Ministerial Housing Allowance: A Brief Overview


The Internal Revenue Code (“Code”) excludes “ministerial housing allowances” from gross income for income tax purposes. Code § 107. The ministerial housing allowance is equal to either:

(1) the rental value of a home furnished to a minister as part of the minister’s compensation; or

(2) the rental allowance paid to the minister as part of the minister’s compensation, to the extent used by the minister to rent or provide a home and to the extent such allowance does not exceed the fair rental value of the home, including furnishings and appurtenances such as a garage, plus the cost of utilities.

“Ministers” and “Ministerial” duties

A ministerial housing allowance may only be taken by a minister performing what are considered ministerial duties. The term “minister” includes individuals who are duly ordained, commissioned, or licensed by a religious body constituting a church or church denomination.

Treas. Reg. § 1.107-1(a) provides that the following are examples of "ministerial" activities for Code § 107 purposes:
 the performance of sacerdotal functions,
 the conduct of religious worship,
 the administration and maintenance of religious organizations and their integral agencies,
 the performance of teaching and administrative duties at theological seminaries,
 service performed by a qualified minister as an employee of the United States (other than as a chaplain in the Armed Forces, whose service is considered to be that of a commissioned officer in his capacity as such, and not as a minister in the exercise of his ministry), or a State, Territory, or possession of the United States, or a political subdivision of any of the foregoing, or the District of Columbia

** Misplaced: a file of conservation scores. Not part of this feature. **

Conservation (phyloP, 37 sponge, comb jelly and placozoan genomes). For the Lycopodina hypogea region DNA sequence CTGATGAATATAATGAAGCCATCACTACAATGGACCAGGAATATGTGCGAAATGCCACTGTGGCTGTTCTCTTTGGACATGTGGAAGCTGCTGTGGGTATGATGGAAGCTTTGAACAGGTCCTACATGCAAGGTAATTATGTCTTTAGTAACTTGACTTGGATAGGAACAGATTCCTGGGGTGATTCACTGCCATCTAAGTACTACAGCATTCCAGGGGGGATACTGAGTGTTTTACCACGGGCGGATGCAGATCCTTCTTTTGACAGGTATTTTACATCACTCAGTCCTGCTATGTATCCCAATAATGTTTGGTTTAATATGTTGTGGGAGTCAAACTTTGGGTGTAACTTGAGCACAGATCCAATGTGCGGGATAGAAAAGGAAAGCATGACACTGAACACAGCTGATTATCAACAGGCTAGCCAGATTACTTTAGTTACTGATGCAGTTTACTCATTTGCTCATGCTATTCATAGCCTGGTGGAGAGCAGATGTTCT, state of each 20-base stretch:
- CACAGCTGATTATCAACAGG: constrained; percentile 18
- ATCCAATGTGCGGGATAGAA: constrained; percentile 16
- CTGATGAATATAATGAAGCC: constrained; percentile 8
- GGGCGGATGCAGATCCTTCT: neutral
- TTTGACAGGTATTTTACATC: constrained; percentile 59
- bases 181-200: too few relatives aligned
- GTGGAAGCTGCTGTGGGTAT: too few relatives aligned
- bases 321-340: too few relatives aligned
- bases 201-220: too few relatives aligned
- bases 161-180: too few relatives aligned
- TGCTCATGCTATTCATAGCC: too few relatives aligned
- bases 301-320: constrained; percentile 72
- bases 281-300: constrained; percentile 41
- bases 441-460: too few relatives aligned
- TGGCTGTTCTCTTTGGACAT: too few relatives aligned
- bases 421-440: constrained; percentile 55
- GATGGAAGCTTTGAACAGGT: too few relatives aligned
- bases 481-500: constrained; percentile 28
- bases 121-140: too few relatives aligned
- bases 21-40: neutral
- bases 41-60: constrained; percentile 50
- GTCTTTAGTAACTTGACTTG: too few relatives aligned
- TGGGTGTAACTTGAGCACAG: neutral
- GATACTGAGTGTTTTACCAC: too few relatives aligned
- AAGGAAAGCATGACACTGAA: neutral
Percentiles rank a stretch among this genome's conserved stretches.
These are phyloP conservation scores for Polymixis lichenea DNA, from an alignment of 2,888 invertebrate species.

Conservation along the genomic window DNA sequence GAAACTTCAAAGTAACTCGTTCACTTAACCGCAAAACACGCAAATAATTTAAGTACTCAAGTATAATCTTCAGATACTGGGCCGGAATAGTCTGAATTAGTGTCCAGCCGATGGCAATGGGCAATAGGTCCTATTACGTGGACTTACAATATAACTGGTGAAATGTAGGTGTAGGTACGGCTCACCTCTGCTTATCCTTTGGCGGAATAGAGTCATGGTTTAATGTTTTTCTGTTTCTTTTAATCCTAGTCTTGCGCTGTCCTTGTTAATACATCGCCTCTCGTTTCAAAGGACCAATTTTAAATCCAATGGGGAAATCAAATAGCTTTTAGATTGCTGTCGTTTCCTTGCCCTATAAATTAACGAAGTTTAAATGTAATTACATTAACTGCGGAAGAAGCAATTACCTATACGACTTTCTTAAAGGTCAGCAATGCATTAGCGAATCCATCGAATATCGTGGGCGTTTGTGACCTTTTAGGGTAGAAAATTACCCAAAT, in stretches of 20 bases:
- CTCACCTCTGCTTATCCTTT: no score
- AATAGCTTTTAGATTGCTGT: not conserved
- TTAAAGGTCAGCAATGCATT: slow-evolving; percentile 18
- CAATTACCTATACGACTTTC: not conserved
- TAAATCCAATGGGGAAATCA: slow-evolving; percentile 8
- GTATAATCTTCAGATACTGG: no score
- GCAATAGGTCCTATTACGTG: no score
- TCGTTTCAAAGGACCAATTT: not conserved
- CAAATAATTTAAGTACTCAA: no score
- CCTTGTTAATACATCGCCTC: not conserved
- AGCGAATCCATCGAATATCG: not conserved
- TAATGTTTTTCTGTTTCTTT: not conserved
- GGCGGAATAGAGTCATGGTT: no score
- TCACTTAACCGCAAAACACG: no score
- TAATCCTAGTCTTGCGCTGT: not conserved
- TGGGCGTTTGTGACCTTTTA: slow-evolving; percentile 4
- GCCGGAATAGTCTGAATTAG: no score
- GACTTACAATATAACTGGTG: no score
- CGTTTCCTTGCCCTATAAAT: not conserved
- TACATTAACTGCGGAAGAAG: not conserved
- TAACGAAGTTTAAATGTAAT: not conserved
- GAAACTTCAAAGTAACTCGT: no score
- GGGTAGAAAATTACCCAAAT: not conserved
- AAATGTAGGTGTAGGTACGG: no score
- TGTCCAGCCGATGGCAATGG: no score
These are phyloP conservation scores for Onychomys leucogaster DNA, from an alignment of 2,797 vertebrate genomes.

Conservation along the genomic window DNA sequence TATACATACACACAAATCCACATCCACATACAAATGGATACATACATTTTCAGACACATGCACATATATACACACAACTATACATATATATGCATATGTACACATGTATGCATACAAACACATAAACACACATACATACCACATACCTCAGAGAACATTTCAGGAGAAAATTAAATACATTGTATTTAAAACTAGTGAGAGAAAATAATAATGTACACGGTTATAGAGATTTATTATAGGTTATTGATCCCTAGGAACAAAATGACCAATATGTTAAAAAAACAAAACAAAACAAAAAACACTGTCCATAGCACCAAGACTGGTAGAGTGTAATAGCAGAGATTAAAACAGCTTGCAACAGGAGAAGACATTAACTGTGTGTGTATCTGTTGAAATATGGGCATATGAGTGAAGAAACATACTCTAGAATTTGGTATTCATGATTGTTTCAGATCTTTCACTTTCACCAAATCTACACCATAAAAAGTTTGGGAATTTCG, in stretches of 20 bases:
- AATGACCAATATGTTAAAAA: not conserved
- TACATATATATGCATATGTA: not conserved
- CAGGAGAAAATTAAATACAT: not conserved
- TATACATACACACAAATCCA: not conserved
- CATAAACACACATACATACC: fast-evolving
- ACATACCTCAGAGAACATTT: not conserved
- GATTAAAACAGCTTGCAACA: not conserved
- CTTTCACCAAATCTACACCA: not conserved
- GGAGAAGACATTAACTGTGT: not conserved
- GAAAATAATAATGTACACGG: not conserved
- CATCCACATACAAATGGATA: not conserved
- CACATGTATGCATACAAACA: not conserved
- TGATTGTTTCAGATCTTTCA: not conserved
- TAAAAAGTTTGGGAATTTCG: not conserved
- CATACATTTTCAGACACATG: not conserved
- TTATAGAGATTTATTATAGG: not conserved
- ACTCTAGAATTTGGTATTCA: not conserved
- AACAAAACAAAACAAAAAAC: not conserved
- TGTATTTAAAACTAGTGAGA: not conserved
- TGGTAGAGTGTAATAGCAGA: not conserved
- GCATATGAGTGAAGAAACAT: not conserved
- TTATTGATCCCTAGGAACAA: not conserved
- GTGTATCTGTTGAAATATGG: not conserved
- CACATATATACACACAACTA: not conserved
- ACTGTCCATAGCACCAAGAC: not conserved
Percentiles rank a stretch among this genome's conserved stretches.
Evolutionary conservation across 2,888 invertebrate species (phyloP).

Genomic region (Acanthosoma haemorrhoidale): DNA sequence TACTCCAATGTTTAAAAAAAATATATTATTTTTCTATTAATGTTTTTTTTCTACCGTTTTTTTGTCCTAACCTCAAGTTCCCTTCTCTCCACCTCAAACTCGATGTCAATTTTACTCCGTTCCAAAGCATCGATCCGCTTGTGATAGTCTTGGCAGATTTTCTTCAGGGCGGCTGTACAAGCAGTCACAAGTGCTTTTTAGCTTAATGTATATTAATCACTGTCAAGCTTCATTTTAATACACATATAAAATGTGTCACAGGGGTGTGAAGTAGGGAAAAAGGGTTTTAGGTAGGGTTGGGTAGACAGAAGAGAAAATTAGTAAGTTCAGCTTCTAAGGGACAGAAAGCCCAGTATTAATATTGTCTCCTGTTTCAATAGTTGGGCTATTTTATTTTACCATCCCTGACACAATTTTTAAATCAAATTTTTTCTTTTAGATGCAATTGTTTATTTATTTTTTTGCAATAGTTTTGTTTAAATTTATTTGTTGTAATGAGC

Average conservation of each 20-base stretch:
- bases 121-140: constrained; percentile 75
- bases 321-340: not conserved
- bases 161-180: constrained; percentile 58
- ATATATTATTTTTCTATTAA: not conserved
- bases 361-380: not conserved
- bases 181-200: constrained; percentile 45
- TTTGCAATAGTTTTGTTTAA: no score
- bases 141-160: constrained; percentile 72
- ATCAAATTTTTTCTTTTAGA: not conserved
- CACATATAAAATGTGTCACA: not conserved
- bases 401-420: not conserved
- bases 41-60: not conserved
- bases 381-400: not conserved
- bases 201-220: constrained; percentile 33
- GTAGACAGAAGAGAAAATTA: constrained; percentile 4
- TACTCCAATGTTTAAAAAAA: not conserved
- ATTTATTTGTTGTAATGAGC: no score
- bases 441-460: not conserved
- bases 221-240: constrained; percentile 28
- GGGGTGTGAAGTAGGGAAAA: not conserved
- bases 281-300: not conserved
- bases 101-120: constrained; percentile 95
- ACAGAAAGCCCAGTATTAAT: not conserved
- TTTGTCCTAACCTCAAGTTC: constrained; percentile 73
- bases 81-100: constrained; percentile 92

This is not an exhaustive list. The important thing to remember is that the activity must be what is customarily considered “ministerial."

The Designation Requirement

The housing allowance must be designated as such pursuant to official action taken by the employing church or other qualified organization. Other qualified organizations include church-affiliated schools, universities, nursing homes, and hospitals. The key to determining whether an organization is a “qualified” organization lies in the amount of ongoing supervision, control, or oversight the designating organization has in the performance of the minister’s duties and whether the organization has some religious purpose. See Boyd v. Commissioner, 42 T.C.M. 1136 (1981) (holding that a chaplain employed by a police department receiving a housing allowance designated by a federation of churches that organized a chaplaincy program was receiving the allowance from a “qualified organization”).

Private letter rulings and Internal Revenue Rulings have also held that religious nonprofit organizations not affiliated with any particular church or denomination could be “qualified organizations.” The determination depends on the particular facts and circumstances. See, e.g. Rev. Rul. 78-172, 1978-1 C.B. 35; see also Rev. Rul. 68-68, 1968-1 C.B. 51 (value of apartment furnished minister could not be excluded where employer was not a religious organization nor integral agency); Rev. Rul. 72-606, 1972-2 C.B. 78 (minister employed by old age home that is affiliated with but not controlled by a church may not exclude rental allowance under IRC 107).

If you have any questions, please don’t hesitate to call Rob Quillin, Bill Mason, Zack Gardner, or Michael Crowder at (865) 546-7311 or email us at,,, or 

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